First Nations sick of Sask. government's 'trinkets and beads' approach to resource development: Opposition
Critical mineral claims to hundreds of square kilometres recently granted without First Nations consultation
Indigenous people will no longer tolerate the Saskatchewan government's "trinkets and beads" approach to natural resource development, says the Opposition critic on the file.
"First Nations and Métis people are tired of trinkets and beads. They're tired of getting crumbs. They want to be true partners," said Betty Nippi-Albright, Saskatchewan NDP Opposition critic for First Nations and Métis Relations.
The comments come after a First Nations research group compiled a series of maps for CBC News revealing large swaths of the province have already been claimed and leased by companies hunting for critical minerals such as lithium and helium.
Much of these hundreds of square kilometres already claimed sit adjacent to First Nations reserves or on traditional territory.
First Nations leaders, academics and others say this new "gold rush" is occurring with little consultation or partnership from the government or companies. They say there are likely billions of dollars at stake.
They say the way things are being done contradicts both the spirit and letter of the constitutional principle known as the "duty to consult" on projects affecting Indigenous communities.
Other maps show companies have been permitted to use a technique known as "horizontal drilling" to extract oil from directly below reserve land without their consent.
"First Nation and Métis people have always been excluded when it comes to decisions that are going to impact them on their traditional territories, so this is no different. Duty to consult in this province is broken," Nippi-Albright said.
There are individual examples of partnership on resource projects. This week, the Peter Ballantyne Cree Nation announced a deal with a subsidiary of the Foran Mining Corporation. It includes employment for band members, preferential contracting and annual payments at its planned copper and zinc mine located 500 kilometres northeast of Saskatoon. The payment amounts were not disclosed.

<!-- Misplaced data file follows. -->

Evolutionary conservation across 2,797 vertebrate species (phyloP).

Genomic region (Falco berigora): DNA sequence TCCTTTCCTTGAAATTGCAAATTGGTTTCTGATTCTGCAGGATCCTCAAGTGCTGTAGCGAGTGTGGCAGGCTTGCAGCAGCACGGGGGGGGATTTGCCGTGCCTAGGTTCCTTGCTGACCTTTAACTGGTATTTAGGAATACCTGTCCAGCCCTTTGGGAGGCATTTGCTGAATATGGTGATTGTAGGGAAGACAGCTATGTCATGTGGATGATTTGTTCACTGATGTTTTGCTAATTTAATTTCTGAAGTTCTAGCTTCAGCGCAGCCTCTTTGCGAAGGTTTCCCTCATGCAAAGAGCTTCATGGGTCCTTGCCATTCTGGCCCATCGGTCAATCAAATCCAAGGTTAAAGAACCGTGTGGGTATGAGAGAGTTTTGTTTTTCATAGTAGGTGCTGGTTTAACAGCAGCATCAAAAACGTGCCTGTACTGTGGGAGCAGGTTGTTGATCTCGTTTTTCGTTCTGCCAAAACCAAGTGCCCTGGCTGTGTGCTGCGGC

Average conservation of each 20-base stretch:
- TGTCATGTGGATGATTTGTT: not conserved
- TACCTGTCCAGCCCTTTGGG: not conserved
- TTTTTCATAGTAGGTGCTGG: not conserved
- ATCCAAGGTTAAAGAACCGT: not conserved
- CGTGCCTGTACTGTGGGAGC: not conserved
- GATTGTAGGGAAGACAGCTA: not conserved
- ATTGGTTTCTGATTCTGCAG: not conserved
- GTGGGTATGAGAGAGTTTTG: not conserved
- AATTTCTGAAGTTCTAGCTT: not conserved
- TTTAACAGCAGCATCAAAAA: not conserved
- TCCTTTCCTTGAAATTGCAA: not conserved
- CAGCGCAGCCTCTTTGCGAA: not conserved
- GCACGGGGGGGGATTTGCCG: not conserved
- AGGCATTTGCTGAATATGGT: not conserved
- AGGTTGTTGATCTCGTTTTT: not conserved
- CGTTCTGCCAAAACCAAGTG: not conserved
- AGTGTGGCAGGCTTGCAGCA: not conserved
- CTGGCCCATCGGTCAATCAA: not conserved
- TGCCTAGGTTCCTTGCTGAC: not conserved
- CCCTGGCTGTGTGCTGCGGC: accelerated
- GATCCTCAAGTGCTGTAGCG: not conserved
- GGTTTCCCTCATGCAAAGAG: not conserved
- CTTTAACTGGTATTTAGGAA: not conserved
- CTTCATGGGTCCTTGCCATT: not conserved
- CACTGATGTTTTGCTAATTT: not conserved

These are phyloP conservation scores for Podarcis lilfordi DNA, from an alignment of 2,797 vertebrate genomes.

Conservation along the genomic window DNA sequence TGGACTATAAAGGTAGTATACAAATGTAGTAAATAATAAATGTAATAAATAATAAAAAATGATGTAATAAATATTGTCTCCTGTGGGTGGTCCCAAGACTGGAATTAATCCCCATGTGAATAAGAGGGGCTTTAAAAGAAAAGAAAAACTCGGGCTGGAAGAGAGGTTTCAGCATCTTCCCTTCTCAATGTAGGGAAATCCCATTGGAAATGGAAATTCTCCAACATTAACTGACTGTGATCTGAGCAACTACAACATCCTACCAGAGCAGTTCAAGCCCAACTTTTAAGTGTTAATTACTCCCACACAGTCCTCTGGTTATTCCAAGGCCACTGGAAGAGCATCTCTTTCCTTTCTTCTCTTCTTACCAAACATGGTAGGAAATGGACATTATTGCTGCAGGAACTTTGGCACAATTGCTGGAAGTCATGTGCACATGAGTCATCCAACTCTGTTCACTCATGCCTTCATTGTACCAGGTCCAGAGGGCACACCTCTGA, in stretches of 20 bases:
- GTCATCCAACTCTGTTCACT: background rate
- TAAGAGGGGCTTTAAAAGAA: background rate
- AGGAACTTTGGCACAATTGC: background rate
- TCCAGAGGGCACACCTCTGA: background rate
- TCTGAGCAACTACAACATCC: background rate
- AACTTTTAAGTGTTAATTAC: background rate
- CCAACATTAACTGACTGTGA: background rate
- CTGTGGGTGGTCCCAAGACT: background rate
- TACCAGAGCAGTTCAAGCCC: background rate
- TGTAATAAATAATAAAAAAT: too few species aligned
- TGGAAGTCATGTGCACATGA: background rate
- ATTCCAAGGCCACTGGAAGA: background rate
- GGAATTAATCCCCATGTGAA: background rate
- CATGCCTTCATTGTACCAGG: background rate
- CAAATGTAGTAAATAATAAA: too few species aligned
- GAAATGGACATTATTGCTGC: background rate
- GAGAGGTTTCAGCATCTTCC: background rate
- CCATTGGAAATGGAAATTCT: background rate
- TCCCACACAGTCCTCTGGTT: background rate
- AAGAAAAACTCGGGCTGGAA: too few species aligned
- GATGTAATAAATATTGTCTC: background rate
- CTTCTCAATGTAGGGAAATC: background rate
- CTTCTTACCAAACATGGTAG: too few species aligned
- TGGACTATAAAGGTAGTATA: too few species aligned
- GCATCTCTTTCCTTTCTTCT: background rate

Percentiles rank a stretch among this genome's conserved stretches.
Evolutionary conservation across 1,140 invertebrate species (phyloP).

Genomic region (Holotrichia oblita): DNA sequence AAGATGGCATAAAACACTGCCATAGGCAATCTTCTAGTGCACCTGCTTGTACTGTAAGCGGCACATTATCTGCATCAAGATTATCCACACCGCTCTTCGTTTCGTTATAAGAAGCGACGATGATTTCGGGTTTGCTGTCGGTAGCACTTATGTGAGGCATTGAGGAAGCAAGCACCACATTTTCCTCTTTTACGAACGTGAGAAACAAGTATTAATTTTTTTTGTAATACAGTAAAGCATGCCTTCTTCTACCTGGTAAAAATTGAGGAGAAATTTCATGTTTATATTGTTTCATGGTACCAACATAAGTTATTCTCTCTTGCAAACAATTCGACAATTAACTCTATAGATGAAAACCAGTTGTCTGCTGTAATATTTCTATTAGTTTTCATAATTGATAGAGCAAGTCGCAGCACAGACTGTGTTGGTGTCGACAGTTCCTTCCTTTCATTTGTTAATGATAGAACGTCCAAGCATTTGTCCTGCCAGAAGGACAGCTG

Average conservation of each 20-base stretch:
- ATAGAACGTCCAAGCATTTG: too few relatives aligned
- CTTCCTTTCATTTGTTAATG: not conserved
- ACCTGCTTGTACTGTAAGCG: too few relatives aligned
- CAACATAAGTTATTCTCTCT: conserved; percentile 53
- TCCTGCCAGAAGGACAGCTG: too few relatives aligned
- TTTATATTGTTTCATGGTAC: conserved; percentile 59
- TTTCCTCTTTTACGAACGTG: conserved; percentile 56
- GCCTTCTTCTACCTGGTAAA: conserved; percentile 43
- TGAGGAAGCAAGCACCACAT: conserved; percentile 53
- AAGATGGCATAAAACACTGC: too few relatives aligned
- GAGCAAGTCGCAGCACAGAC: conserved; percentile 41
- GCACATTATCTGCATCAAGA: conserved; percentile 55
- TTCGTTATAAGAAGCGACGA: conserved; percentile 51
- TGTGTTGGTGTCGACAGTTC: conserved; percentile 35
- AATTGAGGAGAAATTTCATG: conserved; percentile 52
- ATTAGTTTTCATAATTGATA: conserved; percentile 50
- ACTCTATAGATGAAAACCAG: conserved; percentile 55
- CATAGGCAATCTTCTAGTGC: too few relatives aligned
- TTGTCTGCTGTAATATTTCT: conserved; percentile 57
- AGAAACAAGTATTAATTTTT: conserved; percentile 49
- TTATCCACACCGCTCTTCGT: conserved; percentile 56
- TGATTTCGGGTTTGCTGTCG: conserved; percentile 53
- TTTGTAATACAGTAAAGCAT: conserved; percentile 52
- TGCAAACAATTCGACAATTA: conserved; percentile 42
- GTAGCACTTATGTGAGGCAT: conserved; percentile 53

Sheldon Wuttunee, CEO of the Saskatchewan First Nations Natural Resource Centre of Excellence, which created the resource maps, said these types of deals are beneficial. But Wuttunee said "make no mistake," shared ownership of these potentially lucrative resources is the key.
Nippi-Albright said everyone benefits when Indigenous people are equal partners in the economy.
"They want to be part true partners. They want to be at those tables. They too also want to the best for their nations. They want to be true economic partners and they need to be at those tables. Again, trinkets and beads don't cut it," she said.
Minister of Energy and Resources Jim Reiter said the government is committed to respecting treaty and constitutional rights of Indigenous communities.
As for critical minerals, he said they're mostly just claims at this point. he said there is no requirement to consult First Nations until shovels are about to go into the ground.
Wuttunee, Nippi-Albright and others say that will be too late.
University of Saskatchewan law professor Benjamin Ralston said it appears the Saskatchewan government is relying on narrow legal interpretations.
"At the end of the day, you know, really all the courts do is they articulate the bare minimum legal requirement," Ralston said.
"It's not their job to come up with what is good policy or or what a functioning relationship looks like. They can only prescribe the bare minimum that the Constitution requires. That could be risky as a strategy in the long term for the government. And it's also, I would say, not conducive to reconciliation and good relations."
Ralston said the government also appears to base its position on the final written treaty documents. But as Ralston, Wuttunee and others have noted, elders and academics are now revealing problematic details that include deceptive translations and omissions during negotiations.
Though most treaties of the 1870s contain words such as "cede" and "surrender," chiefs who signed the English document with an "x" believed they were to be equal partners and had no discussions of land below the "depth of a plow."
"I think without a doubt I think it's it's relevant that we know more about what went into the treaty negotiations," he said.
Ralston said the Saskatchewan government may not feel it needs to compromise, but it may soon have no choice.
"The government of the day may not feel that they have political pressure to talk about [natural resource sharing]. But those political calculations will I think change over time. We don't want to entrench another generation of unfairness and one-sidedness in terms of resource policy."